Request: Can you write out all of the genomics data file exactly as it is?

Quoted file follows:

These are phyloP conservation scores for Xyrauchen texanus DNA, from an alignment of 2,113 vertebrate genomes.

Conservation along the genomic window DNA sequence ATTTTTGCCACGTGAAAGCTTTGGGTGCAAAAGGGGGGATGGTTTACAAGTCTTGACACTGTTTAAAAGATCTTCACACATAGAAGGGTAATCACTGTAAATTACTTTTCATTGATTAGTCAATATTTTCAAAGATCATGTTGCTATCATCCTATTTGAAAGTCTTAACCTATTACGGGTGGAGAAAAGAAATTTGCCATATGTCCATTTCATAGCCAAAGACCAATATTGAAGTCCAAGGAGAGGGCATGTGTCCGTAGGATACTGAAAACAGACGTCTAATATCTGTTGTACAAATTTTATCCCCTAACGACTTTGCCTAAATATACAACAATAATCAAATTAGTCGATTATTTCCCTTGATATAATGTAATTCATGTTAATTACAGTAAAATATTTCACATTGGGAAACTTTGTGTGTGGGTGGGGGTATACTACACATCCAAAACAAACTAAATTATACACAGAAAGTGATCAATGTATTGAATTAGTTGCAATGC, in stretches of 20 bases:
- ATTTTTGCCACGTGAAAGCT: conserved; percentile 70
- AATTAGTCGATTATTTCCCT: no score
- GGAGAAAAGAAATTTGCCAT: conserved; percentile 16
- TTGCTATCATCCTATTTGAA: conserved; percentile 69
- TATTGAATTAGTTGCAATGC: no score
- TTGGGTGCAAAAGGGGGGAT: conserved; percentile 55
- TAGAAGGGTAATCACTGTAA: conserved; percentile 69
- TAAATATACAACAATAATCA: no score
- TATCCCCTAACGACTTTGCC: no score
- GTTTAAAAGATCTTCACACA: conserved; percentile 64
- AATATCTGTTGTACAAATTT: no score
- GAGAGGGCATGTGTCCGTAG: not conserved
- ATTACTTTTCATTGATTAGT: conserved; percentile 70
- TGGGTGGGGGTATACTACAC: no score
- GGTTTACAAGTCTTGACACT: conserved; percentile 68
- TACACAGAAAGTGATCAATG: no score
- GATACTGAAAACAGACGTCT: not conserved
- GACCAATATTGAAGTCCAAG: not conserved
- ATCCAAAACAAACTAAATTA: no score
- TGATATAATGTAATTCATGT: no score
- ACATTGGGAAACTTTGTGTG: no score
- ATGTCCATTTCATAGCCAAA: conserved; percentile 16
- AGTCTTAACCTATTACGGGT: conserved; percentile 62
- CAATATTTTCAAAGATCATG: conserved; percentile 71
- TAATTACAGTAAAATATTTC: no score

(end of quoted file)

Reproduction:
These are phyloP conservation scores for Xyrauchen texanus DNA, from an alignment of 2,113 vertebrate genomes.

Conservation along the genomic window DNA sequence ATTTTTGCCACGTGAAAGCTTTGGGTGCAAAAGGGGGGATGGTTTACAAGTCTTGACACTGTTTAAAAGATCTTCACACATAGAAGGGTAATCACTGTAAATTACTTTTCATTGATTAGTCAATATTTTCAAAGATCATGTTGCTATCATCCTATTTGAAAGTCTTAACCTATTACGGGTGGAGAAAAGAAATTTGCCATATGTCCATTTCATAGCCAAAGACCAATATTGAAGTCCAAGGAGAGGGCATGTGTCCGTAGGATACTGAAAACAGACGTCTAATATCTGTTGTACAAATTTTATCCCCTAACGACTTTGCCTAAATATACAACAATAATCAAATTAGTCGATTATTTCCCTTGATATAATGTAATTCATGTTAATTACAGTAAAATATTTCACATTGGGAAACTTTGTGTGTGGGTGGGGGTATACTACACATCCAAAACAAACTAAATTATACACAGAAAGTGATCAATGTATTGAATTAGTTGCAATGC, in stretches of 20 bases:
- ATTTTTGCCACGTGAAAGCT: conserved; percentile 70
- AATTAGTCGATTATTTCCCT: no score
- GGAGAAAAGAAATTTGCCAT: conserved; percentile 16
- TTGCTATCATCCTATTTGAA: conserved; percentile 69
- TATTGAATTAGTTGCAATGC: no score
- TTGGGTGCAAAAGGGGGGAT: conserved; percentile 55
- TAGAAGGGTAATCACTGTAA: conserved; percentile 69
- TAAATATACAACAATAATCA: no score
- TATCCCCTAACGACTTTGCC: no score
- GTTTAAAAGATCTTCACACA: conserved; percentile 64
- AATATCTGTTGTACAAATTT: no score
- GAGAGGGCATGTGTCCGTAG: not conserved
- ATTACTTTTCATTGATTAGT: conserved; percentile 70
- TGGGTGGGGGTATACTACAC: no score
- GGTTTACAAGTCTTGACACT: conserved; percentile 68
- TACACAGAAAGTGATCAATG: no score
- GATACTGAAAACAGACGTCT: not conserved
- GACCAATATTGAAGTCCAAG: not conserved
- ATCCAAAACAAACTAAATTA: no score
- TGATATAATGTAATTCATGT: no score
- ACATTGGGAAACTTTGTGTG: no score
- ATGTCCATTTCATAGCCAAA: conserved; percentile 16
- AGTCTTAACCTATTACGGGT: conserved; percentile 62
- CAATATTTTCAAAGATCATG: conserved; percentile 71
- TAATTACAGTAAAATATTTC: no score